Why Mass Shootings

This is a very apocalyptic culture. When you are always in it, you don’t notice but it’s the most striking of its features. I still feel startled by this every day. We experienced some really major collapses back in the late 1980s and 1990s. Do you know what it’s like when everybody loses all of their savings, at once, overnight? This happened to us. And people did go nuts over it, understandably. But nobody went as nuts as Americans go every day over completely imaginary crises. I’ve lived in Canada, and there’s nothing remotely like this. It’s unique.

This isn’t a uniformly negative thing. A youthful freshness of perspective is not bad at all. Problems only begin when society becomes very atomized. The constant apocalyptic blaring creates an unbearable affect for some folks. That unbearable affect is easily contained if you are surrounded by people who anchor you in reality: a close family, a group of close friends, a real (not online) community of some sort.

When the idea that the world is ending implants in the mind of a very lonely person, that person starts expecting death. It’s impossible to live, constantly fearing that the end is coming at any, completely unpredictable time. It’s not shocking that at least a few such people will engineer a situation of controlling both death and a group of people.

This kind of apocalyptic mentality can only avoid creating all sorts of insanely sick scenarios if it exists in a society that is very good at building cohesion. Neurosis is defined as “living in the expectation of something bad that’s about to happen.” We need to stop being so in love with this neurosis.

Look at this morning’s post. We are freaking out the kids with our incessant screeching about existential crises and imminent collapses. It’s easy to blame some dumb buggers from a hundred years ago but they didn’t cause this. We are.

5 thoughts on “Why Mass Shootings”

  1. “When you are always in it, you don’t notice”

    Yeah, back when I was sort of between the US and Poland I’d have reverse culture shock in the US and part of it was the constant shrieking of “DANGER! DANGER! DANGER!” in American media…
    Arriving from of a place where people were going through massive political, economic and social disruptions yet maintained an impressive level of sangfroid to such a stable settled place with so much daily alarmism was by turns unsettling and kind of ridiculous.
    There’s also the apocalyptic nature of US protestantism, especially the more fundamentalist streams – as far back as I can remember they were constantly looking for signs of the literal… apocalypse. A bit of cultural shock in Poland was how little religion had to do with looking for the end of the world.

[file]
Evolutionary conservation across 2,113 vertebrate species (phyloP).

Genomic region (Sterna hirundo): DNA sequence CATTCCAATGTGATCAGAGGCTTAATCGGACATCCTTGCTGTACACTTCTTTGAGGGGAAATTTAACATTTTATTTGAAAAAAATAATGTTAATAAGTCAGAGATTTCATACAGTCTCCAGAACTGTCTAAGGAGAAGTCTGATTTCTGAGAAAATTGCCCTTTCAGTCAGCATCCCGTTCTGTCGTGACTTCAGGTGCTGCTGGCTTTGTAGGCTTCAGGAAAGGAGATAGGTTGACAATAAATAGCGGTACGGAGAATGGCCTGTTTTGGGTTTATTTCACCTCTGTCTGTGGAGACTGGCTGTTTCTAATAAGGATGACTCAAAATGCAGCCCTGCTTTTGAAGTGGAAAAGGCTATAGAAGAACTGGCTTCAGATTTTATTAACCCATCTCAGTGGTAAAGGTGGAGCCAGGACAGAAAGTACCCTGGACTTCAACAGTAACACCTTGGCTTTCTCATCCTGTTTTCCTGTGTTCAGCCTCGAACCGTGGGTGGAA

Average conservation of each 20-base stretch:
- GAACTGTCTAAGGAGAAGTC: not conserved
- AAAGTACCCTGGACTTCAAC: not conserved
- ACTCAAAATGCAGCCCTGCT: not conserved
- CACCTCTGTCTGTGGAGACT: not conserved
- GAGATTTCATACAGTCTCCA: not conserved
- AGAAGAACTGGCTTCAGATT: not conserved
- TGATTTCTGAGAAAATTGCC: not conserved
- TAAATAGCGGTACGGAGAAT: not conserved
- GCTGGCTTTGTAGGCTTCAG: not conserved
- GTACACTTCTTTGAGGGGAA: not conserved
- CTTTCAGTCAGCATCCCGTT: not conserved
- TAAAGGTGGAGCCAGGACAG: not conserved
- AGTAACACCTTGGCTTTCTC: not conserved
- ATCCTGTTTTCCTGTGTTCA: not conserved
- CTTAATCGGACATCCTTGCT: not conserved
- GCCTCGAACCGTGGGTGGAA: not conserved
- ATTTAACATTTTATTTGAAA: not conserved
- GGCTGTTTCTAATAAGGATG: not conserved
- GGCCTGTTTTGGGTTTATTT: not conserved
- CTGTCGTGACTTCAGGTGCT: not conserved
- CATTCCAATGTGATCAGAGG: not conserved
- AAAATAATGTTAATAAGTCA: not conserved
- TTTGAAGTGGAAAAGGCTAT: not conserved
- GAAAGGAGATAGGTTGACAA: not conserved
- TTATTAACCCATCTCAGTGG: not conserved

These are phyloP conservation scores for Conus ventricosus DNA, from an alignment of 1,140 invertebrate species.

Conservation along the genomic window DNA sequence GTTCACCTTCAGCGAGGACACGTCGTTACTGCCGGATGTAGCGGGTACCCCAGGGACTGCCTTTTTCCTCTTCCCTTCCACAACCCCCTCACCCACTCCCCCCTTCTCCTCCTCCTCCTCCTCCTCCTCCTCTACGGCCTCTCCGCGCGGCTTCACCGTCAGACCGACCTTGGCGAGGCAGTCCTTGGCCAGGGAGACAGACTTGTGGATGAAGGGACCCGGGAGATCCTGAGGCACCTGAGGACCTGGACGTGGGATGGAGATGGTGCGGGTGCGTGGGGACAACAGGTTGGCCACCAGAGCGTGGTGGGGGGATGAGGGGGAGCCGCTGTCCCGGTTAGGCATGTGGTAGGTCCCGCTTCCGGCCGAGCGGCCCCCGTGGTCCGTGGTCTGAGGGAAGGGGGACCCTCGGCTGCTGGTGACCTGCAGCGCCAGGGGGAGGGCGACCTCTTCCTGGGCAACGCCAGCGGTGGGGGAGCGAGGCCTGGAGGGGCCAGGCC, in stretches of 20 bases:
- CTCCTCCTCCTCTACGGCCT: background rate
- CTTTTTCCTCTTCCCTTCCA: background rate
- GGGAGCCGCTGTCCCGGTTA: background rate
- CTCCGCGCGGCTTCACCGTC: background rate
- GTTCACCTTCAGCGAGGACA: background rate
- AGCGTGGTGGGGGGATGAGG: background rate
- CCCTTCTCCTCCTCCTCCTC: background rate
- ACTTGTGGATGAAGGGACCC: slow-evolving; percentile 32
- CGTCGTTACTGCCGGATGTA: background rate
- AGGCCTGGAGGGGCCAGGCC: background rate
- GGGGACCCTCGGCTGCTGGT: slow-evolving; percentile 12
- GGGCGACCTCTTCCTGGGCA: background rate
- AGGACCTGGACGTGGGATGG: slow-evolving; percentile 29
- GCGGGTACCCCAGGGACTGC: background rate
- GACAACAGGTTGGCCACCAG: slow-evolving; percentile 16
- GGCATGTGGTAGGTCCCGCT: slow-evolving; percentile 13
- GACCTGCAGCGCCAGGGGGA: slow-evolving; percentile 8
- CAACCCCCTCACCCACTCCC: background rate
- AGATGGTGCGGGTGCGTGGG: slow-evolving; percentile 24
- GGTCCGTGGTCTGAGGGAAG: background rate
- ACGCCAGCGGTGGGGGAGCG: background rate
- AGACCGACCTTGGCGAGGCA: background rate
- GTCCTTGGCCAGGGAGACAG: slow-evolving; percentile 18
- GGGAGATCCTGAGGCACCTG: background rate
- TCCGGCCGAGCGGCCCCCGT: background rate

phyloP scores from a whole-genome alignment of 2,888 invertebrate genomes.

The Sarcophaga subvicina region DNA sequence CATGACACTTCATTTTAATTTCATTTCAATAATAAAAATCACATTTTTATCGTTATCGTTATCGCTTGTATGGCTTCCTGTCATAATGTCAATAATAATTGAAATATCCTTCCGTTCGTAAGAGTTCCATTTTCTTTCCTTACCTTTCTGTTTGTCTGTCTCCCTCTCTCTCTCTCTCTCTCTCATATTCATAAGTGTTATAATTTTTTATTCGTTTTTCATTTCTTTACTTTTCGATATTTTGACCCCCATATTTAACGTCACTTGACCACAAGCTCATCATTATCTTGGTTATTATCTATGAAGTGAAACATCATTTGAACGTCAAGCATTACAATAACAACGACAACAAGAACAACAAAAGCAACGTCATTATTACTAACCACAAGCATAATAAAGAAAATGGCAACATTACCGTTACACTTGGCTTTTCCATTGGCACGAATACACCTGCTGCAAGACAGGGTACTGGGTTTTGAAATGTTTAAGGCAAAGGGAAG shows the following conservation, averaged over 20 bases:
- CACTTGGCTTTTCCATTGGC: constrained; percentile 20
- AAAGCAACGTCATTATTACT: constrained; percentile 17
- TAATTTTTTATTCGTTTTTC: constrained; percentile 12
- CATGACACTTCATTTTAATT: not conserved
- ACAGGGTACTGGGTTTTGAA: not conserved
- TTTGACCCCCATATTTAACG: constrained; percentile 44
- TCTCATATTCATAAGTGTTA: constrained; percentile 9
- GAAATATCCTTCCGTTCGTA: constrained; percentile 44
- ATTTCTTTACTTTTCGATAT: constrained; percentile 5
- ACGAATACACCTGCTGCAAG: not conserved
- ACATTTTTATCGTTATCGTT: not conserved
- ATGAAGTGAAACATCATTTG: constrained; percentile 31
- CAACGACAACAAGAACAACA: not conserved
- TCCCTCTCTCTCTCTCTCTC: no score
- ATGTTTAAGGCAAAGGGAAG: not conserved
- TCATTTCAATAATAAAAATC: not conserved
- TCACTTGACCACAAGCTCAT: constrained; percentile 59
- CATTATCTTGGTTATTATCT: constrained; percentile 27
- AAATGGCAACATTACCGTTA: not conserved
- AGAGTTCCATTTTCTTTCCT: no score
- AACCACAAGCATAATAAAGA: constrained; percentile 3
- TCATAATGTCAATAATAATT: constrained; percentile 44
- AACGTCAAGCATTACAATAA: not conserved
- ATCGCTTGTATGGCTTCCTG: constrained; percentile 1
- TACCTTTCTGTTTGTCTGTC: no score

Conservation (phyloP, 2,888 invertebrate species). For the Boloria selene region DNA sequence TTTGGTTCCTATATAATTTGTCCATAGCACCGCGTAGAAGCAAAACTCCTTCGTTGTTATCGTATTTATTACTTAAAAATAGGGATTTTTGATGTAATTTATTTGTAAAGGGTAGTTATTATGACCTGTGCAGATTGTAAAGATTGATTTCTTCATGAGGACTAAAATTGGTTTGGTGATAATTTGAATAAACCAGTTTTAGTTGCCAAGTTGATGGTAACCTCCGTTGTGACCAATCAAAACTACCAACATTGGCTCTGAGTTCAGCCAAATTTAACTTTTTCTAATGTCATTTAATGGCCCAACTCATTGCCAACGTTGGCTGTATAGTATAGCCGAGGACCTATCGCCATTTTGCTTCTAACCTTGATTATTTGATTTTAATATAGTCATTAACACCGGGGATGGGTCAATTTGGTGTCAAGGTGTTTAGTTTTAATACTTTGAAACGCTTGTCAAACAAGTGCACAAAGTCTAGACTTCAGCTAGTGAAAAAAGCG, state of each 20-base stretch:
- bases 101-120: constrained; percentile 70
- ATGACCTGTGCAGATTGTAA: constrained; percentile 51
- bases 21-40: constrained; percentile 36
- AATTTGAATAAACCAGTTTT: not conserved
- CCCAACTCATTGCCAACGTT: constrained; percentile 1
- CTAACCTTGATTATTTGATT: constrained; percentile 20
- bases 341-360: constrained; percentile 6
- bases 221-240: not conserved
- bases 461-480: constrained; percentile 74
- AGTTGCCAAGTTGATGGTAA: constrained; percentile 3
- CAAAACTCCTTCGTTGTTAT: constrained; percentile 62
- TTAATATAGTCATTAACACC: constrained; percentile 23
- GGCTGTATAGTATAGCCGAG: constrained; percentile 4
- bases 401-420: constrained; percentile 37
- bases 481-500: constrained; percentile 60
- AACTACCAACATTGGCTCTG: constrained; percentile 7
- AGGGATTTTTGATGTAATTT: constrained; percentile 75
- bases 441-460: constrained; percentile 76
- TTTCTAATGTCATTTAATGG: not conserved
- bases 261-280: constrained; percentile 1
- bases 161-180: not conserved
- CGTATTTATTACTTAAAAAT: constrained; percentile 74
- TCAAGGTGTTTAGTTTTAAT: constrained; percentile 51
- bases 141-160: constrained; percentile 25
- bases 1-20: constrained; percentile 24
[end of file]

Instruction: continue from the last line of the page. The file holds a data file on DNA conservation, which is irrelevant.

1. I used to read a digest published by pro-Ukrainian people in the annexed Crimea. Things were really hairy right after the annexation. But there wasn’t a single time when anybody who wrote the digest referred to themselves as the Resistance or used words like “horrific, genocide, extermination,” or anything of the kind.

      It’s weird to me that people who do this embarrassing “I wept for five days and told my kids fascism was coming because the candidate I liked lost” realize that nobody else in the world does this. There’s a lot more serious stuff happening, and nobody is a sobbing wreck because of it. Of course, most of this is a performance but people aren’t self-conscious about performing this kind of thing. In Ukraine, you’d be so ridiculed for this.

      Liked by 1 person

  2. In USSR were they as convinced of nuclear holocaust as adults here were when I was a child?

    Also, a question: for my mother, the apocalyptic mindset was a required way of performing femininity. You had to cry for days about small slights, be terrified of disaster at all times, etc., or you would not be cute / would not be attractive, and therefore would lose financial support. I’ve been accused of being unfeminine many times for having too much sang-froid.


    1. Oh yes. Expected you guys to wipe us out any time. 🙂

      But our model of female behavior doesn’t allow for performances of fragility. The saying I grew up with was, “stop whining, you are a woman. How are you going to give birth if you are so sensitive?” We’ve had a shortage of men for generations and women couldn’t afford to be sensitive.


      1. “our model of female behavior doesn’t allow for performances of fragility”

        Poland is similar (though not as extreme as you describe Ukraine). Being difficult and temperamental (and melancholy for short periods) is part of some versions of traditional femininity here but emotional fragility… no way. And men aren’t as infantilized as in the former USSR I think…


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